20. Chung S, Karamanoglu M, Kovács SJ: Duration of diastole and its phases as a function of heart rate during supine bicycle exercise. Am J Physiol Heart Circ Physiol. 2004, 287: H2003-H2008. 10.1152/ajpheart.00404.2004View ArticlePubMedGoogle Scholar
  21. Friedberg MK, Silverman NH: Cardiac ventricular diastolic and systolic duration in children with heart failure secondary to idiopathic dilated cardiomyopathy. Am J Cardiol. 2006, 97: 101-105. 10.1016/j.amjcard.2005.07.127View ArticlePubMedGoogle Scholar
  22. Bombardini T, Gemignani V, Bianchini E, Venneri L, Petersen C, Pasanisi E, Pratali L, Pianelli M, Faita F, Giannoni M, Picano E: Cardiac reflections and natural vibrations. Force-frequency relation recording system in the stress echo lab. Cardiovasc Ultrasound. 2007, 5 (1): 42.- 10.1186/1476-7120-5-42View ArticlePubMedPubMed CentralGoogle Scholar
  23. Bombardini T: Method and device for the diagnosis and therapy of chronic heart failure. United States Patent. 2005, US 6, 859, 662 B2.Google Scholar
  24. Bombardini T, Gemignani V, Bianchini E, Venneri L, Petersen C, Pasanisi E, Pratali L, Alonso-Rodriguez D, Pianelli M, Faita F, Giannoni M, Arpesella G, Picano E: Diastolic Time - Frequency Relation in the Stress Echo Lab. Filling timing and flow at different heart rates. Cardiovasc Ultrasound. 2008, 6: 15- 10.1186/1476-7120-6-15View ArticlePubMedPubMed CentralGoogle Scholar
  25. Fokkema DS, VanTeeffelen J, Dekker S, Vergroesen I, Reitsma JB, Spaan J: Diastolic time fraction as a determinant of subendocardial perfusion. Am J Physiol Heart Circ Physiol. 2005, 288: H2450-H2456. 10.1152/ajpheart.00790.2004View ArticlePubMedGoogle Scholar
  26. Yock PG, Popp RL: Noninvasive estimation of right ventricular systolic pressure by Doppler ultrasound in patients with tricuspid regurgitation. Circulation. 1984, 70: 657-62.View ArticlePubMedGoogle Scholar
  27. Rudski LG, Lai WW, Afilalo J, Hua L, Handschumacher MD, Chandrasekaran K, Solomon SD, Louie EK, Schiller NB: Guidelines for the echocardiographic assessment of the right heart in adults: a report from the American Society of Echocardiography endorsed by the European Association of Echocardiography, a registered branch of the European Society of Cardiology, and the Canadian Society of Echocardiography. J Am Soc Echocardiogr. 2010, 23 (7): 685-713. 10.1016/j.echo.2010.05.010View ArticlePubMedGoogle Scholar
  28. Quinones MA, Otto CM, Stoddard M, Waggoner A, Zoghbi WA: Recommendations for quantification of Doppler echocardiography: a report from the Doppler Quantification Task Force of the Nomenclature and Standards Committee of the American Society of Echocardiography. J Am Soc Echocardiogr. 2002, 15: 167-84. 10.1067/mje.2002.120202View ArticlePubMedGoogle Scholar
  29. Fisher MR, Forfia PR, Chamera E, Housten-Harris T, Champion HC, Girgis RE, Corretti MC, Hassoun PM: Accuracy of Doppler echocardiography in the hemodynamic assessment of pulmonary hypertension. Am J Respir Crit Care Med. 2009, 179: 615-21. 10.1164/rccm.200811-1691OCView ArticlePubMedPubMed CentralGoogle Scholar
  30. Ristow B, Schiller NB: Stepping away from ritual right heart catheterization into the era of noninvasively measured pulmonary artery pressure. J Am Soc Echocardiogr. 2009, 22: 820-2. 10.1016/j.echo.2009.05.023View ArticlePubMedGoogle Scholar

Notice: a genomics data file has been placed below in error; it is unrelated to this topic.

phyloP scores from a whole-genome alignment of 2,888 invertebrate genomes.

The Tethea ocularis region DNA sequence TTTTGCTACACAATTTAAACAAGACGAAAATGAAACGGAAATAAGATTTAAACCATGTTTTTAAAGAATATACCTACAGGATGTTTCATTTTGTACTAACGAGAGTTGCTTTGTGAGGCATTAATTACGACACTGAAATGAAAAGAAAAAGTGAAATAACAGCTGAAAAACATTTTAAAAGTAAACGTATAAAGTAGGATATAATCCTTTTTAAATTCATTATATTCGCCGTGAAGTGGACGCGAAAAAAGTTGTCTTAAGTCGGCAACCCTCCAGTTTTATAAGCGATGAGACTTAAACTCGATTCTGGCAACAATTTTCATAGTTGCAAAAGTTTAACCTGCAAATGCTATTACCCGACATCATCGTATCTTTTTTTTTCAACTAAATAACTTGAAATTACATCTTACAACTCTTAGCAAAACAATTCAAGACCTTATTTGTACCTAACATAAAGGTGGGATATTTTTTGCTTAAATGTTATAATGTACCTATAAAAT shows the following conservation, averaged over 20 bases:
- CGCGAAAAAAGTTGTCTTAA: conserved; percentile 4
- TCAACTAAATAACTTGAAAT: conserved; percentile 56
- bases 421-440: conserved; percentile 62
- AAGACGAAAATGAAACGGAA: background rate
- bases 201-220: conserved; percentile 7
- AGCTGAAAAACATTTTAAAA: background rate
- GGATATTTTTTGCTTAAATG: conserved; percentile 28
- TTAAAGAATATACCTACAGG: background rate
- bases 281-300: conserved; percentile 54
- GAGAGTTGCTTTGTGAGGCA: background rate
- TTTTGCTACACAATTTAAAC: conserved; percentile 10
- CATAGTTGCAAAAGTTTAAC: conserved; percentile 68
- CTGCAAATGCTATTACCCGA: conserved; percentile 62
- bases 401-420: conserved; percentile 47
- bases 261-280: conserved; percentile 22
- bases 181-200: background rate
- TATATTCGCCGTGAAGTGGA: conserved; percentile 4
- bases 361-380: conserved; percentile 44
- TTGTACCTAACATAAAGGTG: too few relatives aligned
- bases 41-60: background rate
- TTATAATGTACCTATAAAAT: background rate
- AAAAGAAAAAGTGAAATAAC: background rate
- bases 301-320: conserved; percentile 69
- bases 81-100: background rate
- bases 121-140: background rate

31. Qin JX, Jones M, Shiota T, Greenberg NL, Tsujino H, Firstenberg MS, Gupta PC, Zetts AD, Xu Y, Ping Sun J, Cardon LA, Odabashian JA, Flamm SD, White RD, Panza JA, Thomas JD: Validation of real-time three-dimensional echocardiography for quantifying left ventricular volumes in the presence of a left ventricular aneurysm: in vitro and in vivo studies. J Am Coll Cardiol. 2000, 36 (3): 900-7. 10.1016/S0735-1097(00)00793-2View ArticlePubMedGoogle Scholar
  32. Pemberton J, Li X, Karamlou T, Sandquist CA, Thiele K, Shen I, Ungerleider RM, Kenny A, Sahn DJ: The use of live three-dimensional Doppler echocardiography in the measurement of cardiac output: an in vivo animal study. J Am Coll Cardiol. 2005, 45 (3): 433-8. 10.1016/j.jacc.2004.10.046View ArticlePubMedGoogle Scholar
  33. Arai K, Hozumi T, Matsumura Y, Sugioka K, Takemoto Y, Yamagishi H, Yoshiyama M, Kasanuki H, Yoshikawa J: Accuracy of measurement of left ventricular volume and ejection fraction by new real-time three-dimensional echocardiography in patients with wall motion abnormalities secondary to myocardial infarction. Am J Cardiol. 2004, 94: 552-58. 10.1016/j.amjcard.2004.05.015View ArticlePubMedGoogle Scholar
  34. Chemla D, Antony I, Lecarpentier Y, Nitenberg A: Contribution of systemic vascular resistance and total arterial compliance to effective arterial elastance in humans. Am J Physiol Heart Circ Physiol. 2003, 285 (2): H614-20.View ArticlePubMedGoogle Scholar
  35. Asanoi HS, Sasayama S, Kameyama T: Ventriculoarterial coupling in normal and failing heart. Circ Res. 1989, 65: 488-493.View ArticleGoogle Scholar
  36. Colin P, Slama M, Vahanian A, Lecarpentier Y, Motte´ G, Chemla D: Hemodynamic correlates of effective arterial elastance before and after balloon valvotomy. J Appl Physiol. 1997, 83: 1083-89.PubMedGoogle Scholar
  37. Grossman W, Braunwald E, Mann T, McLaurin T, Green LH: Contractile state of the left ventricle in man as evaluated from end-systolic pressure-volume relations. Circulation. 1977, 56: 845-52.View ArticlePubMedGoogle Scholar
  38. Kelly RP, Ting C-T, Yang T-M, Liu C-P, Maughan WL, Chang M-S, Kass DA: Effective arterial elastance as index of arterial vascular load in humans. Circulation. 1992, 86: 513-21.View ArticlePubMedGoogle Scholar